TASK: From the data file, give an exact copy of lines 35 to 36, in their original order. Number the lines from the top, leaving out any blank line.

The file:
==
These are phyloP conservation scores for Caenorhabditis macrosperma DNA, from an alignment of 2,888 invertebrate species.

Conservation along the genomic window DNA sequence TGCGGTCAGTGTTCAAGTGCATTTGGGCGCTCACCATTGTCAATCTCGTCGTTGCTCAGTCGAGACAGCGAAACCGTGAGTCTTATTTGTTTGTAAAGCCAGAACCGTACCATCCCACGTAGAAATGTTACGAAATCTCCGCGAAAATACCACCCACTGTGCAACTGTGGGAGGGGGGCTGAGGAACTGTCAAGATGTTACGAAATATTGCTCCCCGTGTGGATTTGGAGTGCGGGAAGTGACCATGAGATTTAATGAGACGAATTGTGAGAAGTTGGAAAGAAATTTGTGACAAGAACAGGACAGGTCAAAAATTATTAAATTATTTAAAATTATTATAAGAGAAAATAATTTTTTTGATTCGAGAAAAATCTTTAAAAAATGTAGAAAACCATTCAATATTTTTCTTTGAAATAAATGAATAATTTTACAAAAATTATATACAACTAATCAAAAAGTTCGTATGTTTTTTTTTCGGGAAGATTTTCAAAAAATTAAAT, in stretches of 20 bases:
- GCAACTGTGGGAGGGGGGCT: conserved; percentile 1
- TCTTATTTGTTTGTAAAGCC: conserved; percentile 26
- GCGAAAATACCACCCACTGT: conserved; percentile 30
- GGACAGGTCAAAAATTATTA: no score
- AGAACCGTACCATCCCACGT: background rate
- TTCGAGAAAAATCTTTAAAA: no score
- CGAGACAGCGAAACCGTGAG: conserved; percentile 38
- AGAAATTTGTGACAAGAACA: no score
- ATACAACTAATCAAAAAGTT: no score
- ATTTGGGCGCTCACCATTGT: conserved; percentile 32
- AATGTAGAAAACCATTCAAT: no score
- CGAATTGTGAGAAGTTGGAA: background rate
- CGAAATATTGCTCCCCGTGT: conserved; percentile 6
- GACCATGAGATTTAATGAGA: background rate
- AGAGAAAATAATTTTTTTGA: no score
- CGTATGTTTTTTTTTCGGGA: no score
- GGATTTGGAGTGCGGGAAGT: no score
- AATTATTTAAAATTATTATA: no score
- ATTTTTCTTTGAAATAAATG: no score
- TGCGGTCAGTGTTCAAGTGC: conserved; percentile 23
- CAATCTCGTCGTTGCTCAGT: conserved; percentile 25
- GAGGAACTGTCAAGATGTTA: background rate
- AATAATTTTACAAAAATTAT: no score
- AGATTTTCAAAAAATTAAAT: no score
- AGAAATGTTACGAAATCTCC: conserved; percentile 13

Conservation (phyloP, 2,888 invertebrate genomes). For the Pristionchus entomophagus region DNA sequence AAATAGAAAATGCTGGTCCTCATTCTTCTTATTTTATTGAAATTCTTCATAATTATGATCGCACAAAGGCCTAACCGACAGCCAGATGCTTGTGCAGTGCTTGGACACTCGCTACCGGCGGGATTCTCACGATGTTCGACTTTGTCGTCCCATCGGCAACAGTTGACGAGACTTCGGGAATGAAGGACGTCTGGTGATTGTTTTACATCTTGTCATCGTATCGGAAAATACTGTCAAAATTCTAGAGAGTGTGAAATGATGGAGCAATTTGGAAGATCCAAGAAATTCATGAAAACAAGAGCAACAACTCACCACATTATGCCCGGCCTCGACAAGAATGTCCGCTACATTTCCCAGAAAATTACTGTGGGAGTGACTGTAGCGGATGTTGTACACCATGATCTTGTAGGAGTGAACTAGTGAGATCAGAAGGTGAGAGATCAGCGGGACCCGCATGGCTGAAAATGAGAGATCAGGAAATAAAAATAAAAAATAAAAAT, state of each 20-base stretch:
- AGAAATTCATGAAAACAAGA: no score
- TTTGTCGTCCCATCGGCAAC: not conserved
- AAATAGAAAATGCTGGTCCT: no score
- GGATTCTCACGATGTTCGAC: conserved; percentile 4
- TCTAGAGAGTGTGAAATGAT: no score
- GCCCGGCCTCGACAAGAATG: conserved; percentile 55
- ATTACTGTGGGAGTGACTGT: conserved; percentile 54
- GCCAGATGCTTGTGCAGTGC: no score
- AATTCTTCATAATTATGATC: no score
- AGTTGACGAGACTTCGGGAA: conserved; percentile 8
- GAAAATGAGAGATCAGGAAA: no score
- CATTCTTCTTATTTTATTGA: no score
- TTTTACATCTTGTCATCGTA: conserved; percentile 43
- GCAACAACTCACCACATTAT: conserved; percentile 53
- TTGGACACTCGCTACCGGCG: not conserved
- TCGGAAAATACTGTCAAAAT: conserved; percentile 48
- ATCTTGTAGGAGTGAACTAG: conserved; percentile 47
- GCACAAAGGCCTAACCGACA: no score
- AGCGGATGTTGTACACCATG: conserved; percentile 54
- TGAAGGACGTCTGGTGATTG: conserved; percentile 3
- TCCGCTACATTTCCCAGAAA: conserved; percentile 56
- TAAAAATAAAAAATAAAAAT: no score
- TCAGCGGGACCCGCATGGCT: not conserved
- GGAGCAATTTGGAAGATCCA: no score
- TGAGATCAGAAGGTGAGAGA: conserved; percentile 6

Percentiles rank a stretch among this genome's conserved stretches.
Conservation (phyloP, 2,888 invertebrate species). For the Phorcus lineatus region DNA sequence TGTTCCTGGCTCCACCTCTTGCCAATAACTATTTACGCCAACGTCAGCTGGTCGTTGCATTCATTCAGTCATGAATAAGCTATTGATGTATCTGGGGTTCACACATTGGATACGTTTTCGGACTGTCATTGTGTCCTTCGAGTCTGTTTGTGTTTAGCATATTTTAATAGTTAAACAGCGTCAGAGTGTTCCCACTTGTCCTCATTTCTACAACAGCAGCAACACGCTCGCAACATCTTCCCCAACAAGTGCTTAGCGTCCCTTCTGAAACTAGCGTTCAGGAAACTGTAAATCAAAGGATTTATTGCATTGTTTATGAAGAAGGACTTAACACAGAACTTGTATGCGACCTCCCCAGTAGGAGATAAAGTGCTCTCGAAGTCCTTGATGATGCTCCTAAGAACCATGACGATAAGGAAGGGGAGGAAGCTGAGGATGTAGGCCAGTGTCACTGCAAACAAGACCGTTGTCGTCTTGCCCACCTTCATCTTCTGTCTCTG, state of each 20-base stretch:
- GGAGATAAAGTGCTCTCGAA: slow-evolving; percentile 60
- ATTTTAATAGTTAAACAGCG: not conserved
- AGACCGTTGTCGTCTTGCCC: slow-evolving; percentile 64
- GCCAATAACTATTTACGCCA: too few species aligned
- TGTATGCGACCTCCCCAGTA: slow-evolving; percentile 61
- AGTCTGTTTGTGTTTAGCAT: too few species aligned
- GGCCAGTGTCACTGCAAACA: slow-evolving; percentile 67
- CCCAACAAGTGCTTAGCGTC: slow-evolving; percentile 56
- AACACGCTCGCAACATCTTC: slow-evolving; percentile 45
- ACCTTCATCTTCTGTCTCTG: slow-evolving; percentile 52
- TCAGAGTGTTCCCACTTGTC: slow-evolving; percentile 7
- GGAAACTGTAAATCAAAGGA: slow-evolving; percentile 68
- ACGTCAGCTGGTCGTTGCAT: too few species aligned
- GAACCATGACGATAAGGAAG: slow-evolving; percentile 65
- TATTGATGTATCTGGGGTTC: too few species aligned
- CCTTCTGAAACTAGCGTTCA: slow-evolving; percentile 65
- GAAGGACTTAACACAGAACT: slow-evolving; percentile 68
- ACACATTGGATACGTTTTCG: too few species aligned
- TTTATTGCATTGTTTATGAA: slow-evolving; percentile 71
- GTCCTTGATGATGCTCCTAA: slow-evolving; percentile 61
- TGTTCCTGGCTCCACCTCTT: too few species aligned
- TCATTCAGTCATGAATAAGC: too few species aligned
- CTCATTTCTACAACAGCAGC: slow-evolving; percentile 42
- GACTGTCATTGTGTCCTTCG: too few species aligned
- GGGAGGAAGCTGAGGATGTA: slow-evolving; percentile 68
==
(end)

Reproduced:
- ATTACTGTGGGAGTGACTGT: conserved; percentile 54
- GCCAGATGCTTGTGCAGTGC: no score